In the United States Tennis Association, there are three age groups—18 and over, 40 and over, and 55 and over. But there are eight men playing near Newbury Park High School who make up their own age bracket. The youngest is 74!
The four oldest have played together for 25 years—Bob Fisher, the eldest at 92; Mark Stern and Jerry Lewi, both 91; and Bob Swanstrom, who is 90.
Most started the sport as kids. Jerry joked, “I’ve played longer than I’ve been married.”
Anecdotes abound among these eight seniors. Once, Mark asked Bob Fisher to meet him on the court early. When he arrived, Mark instructed him to serve balls to him over and over. Mark didn’t actually want to play—he only needed Bob to make him look good for the local paper’s photographer!
This story was shared, along with other anecdotes, at a recent breakfast. Interesting life events were spoken of with youthful infectious energy that belied their age. They toasted Mal Sein’s 88th birthday with champagne, followed by cake. Their fun twist on this tradition is that the celebrant pays. If it’s a month without a birthday, they’ll still get together for a “ROMEO” (Retired Old Men Eating Out) breakfast and again for Christmas. Families are welcome.
They have matches three times a week. Word of mouth brought them together. Mal told his brother, Tin Sein, 76. Erich Struthoff, 74, heard about it from another person. Then Larry LaMonica, 85, happened to see them. Most of them also play elsewhere, bringing their weekly matches to six.
When questioned as to why tennis and not pickleball, a few answered that they play both. The rest replied that pickleball wasn’t as good because it used a smaller court, so they didn’t move as much. Still capable of playing tennis, they preferred its tougher workout.
Tennis for the Body and Soul
At the beginning of the COVID-19 pandemic, the courts closed. As soon as they partially reopened, the seniors all resumed tennis. No one waited the two months it took for a full reopening. None of them believe their age puts them at a higher risk on the courts. In fact, playing keeps their spirits up and helps them avoid the depression often linked to the pandemic.
The steps each takes to minimize exposure varies. Mal believes he has a strong genetic resistance to the virus. He changes his routine as necessary, per the state’s requirements and to ease the mind of his wife, 86, who has not been out since the beginning of the shutdown. By their arrangement, errand running is done by him.
It’s the same for Bob Swanstrom. Since outdoor tennis is not a close-range sport, he isn’t anxious about contagion. His wife worries more, so he shops. He, his wife, and his family meet with their church group in the park on Saturday mornings. They follow all safety protocols. Erich has not missed a day of work. Believing many restrictions are politically driven, he doesn’t alter his habits unless forced to.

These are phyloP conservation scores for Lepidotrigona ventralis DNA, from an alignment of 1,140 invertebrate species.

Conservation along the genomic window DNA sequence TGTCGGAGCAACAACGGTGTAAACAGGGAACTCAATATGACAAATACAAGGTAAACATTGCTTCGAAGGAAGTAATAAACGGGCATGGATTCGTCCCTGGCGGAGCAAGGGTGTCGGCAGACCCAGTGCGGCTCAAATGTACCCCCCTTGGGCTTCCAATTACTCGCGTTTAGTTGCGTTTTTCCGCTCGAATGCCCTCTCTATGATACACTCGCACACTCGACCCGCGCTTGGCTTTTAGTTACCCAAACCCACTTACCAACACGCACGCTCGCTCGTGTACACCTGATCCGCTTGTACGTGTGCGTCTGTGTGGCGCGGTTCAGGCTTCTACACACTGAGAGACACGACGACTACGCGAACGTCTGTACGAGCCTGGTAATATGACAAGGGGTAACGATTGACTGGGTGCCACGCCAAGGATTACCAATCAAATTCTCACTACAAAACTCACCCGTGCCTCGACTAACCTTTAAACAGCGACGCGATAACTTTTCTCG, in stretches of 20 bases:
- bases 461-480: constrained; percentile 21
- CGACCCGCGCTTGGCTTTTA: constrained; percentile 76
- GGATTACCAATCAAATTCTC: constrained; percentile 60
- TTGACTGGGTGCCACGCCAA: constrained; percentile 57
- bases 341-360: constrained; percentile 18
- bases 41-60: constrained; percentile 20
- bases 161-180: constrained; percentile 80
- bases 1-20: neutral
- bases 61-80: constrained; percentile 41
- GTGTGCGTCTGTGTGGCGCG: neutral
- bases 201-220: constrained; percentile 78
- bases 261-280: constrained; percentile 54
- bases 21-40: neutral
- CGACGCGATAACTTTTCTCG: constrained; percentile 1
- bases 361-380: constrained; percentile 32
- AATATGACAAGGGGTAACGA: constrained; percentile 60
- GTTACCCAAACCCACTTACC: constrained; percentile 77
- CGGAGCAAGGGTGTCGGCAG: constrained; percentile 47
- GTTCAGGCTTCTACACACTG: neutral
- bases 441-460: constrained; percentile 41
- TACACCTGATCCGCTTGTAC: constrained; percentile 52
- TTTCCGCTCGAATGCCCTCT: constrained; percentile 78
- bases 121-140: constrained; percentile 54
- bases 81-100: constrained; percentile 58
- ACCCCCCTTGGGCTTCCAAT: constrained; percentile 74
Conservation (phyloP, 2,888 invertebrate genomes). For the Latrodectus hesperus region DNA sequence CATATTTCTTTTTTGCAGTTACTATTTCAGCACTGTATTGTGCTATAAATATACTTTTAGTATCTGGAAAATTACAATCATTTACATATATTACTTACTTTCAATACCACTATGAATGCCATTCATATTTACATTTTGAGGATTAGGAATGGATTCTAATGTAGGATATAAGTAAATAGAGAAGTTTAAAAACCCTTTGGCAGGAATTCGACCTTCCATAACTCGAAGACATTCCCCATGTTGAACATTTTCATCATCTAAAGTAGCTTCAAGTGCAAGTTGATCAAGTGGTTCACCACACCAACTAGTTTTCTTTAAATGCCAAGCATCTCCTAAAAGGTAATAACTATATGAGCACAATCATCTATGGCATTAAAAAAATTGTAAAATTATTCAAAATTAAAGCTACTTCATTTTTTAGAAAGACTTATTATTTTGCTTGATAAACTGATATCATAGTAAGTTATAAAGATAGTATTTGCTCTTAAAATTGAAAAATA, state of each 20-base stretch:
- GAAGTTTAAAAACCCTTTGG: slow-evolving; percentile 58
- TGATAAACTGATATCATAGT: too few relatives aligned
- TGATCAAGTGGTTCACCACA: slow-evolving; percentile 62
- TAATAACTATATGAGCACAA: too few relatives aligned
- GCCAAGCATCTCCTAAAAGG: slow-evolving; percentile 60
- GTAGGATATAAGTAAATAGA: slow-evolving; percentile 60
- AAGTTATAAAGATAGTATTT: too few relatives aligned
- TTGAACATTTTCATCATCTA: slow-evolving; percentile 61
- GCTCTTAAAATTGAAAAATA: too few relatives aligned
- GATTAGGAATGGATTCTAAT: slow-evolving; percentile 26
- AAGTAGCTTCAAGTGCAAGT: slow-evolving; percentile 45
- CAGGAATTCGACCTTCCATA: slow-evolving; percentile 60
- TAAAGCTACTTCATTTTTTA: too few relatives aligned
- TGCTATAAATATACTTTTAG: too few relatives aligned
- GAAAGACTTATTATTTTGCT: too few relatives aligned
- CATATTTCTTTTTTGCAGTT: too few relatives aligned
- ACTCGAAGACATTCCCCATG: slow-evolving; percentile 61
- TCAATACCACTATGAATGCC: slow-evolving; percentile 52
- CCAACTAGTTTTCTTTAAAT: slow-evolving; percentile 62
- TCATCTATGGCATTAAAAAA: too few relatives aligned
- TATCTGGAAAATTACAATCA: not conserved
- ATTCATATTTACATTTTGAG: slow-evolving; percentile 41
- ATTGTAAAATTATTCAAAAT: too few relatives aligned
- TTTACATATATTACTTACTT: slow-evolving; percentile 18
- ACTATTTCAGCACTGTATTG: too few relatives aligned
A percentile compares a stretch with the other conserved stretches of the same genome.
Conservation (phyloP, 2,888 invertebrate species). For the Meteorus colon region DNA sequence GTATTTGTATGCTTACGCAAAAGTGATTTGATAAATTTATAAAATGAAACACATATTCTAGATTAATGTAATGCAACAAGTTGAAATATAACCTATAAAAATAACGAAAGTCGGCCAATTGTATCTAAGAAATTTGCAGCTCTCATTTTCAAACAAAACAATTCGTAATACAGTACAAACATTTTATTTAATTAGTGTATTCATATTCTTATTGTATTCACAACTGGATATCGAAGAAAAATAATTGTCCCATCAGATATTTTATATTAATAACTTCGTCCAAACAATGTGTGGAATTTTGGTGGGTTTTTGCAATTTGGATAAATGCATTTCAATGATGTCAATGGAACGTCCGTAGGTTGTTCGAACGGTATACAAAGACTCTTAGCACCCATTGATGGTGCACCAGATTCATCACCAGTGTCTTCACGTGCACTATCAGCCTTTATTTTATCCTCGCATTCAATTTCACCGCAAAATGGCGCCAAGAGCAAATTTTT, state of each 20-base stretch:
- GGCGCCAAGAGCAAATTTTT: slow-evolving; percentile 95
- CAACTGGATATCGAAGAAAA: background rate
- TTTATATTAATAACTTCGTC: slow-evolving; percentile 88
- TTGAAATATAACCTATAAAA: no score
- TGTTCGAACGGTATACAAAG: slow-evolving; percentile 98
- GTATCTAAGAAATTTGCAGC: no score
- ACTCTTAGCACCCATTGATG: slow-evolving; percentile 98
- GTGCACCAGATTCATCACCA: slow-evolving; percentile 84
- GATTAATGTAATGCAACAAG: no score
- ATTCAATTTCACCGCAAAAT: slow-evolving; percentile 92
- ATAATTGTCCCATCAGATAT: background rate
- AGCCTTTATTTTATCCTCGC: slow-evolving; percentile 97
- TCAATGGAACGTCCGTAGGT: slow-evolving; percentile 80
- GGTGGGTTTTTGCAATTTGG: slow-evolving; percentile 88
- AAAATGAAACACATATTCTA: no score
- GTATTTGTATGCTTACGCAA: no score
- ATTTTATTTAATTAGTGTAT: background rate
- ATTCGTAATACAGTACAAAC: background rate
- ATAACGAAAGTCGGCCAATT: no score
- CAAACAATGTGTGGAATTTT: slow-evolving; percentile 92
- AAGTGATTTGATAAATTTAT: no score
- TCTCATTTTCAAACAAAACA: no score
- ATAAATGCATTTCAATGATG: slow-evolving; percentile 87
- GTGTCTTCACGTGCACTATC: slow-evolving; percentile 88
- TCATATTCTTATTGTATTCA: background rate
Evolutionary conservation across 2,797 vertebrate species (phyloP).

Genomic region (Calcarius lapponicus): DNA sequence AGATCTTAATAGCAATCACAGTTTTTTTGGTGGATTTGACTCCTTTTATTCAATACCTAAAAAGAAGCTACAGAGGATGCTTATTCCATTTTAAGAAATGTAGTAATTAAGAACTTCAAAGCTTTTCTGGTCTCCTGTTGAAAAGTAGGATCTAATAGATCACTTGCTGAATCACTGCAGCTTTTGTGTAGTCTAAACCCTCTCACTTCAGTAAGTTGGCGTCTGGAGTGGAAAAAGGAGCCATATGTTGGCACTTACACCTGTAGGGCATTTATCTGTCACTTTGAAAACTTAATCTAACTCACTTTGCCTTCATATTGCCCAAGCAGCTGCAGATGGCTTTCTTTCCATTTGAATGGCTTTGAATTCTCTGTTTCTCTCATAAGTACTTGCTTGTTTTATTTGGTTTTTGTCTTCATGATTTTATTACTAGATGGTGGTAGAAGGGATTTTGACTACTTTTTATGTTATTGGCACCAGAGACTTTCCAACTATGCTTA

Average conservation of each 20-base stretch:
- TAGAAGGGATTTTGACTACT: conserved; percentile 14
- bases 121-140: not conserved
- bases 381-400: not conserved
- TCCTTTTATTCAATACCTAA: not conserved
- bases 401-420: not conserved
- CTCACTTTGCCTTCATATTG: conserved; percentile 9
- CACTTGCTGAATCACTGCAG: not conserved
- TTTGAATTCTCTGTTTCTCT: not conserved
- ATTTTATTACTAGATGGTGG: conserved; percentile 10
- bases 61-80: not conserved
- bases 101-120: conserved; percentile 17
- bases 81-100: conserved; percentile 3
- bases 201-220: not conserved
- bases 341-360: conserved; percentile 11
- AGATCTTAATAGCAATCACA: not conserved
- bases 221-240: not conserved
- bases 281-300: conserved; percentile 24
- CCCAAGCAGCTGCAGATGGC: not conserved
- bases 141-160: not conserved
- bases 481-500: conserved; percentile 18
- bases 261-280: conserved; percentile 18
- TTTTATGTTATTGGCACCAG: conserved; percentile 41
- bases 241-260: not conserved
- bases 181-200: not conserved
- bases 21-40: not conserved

Bob F. doesn’t go out as much as he used to. He stopped rehearsing with his church choir for now. When he does go out, he wears a mask and practices social distancing. He misses seeing his grandchildren and hasn’t seen his daughter since February. Zoom video conferencing helps, but it’s not the same as an in-person visit.
Jerry thinks University Village where he lives took the lockdown seriously enough so that he feels safer there than anywhere else. The Continuous Care Retirement Community is slowly relaxing their policies. Outside dining is now open. Specially designated areas allow for family gatherings. Assemblies and entertainment are broadcast via Zoom or closed-circuit TV.
Larry believes that other illnesses and diseases have higher death rates, so he isn’t concerned. He said it’s out of his control, and God will tell him when “it’s time for you to visit me.”
Not officially sponsored through Conejo Recreation and Park Department, their league formed by their common interest in a new group. Their love of tennis and reciprocal high regard for one another are what has kept them together for years.
With their advanced ages, it’s not surprising previous players have passed. A total of 12 have departed. Attending those funerals is the only time they get together outside of their games, birthday breakfasts, and Christmas breakfasts. For example, Willis Martin, the league’s founder, is remembered with sad fondness. He was the one who came up with the birthday payment idea. Tired of the bickering over the bill one day, he grabbed it and paid for it himself.
In early 2020 Ron Hedin passed away. A tennis coach both for Thousand Oaks High School and locally, he offered tips to his teammates when asked. Yet even the sorrow of losing someone has been accepted as an inevitable part of life—disruptions that are necessarily a part of any dynamic sport for seniors.
Sharp minds and capable bodies are associated with people decades younger. Could this be a secret anti-aging society? The members of the league didn’t answer questions about diet and lifestyle, but there were some hints as to their longevity. During their matches, for example, the competitive tension often felt at fierce matches was missing. They congratulated others for their skilled hits. Missed balls resulted in good-natured ribbing. Mutual respect ran strong. While they were at breakfast, the relaxed ease seen only in the presence of long-term friends was evident.
Playing tennis, bonding with friends, trusting a higher authority, and socializing regularly all serve to give these seniors an advantage in the game of life.
Cover photo credit: Bob Swanstrom. Story photos courtesy of Susan Pertessis.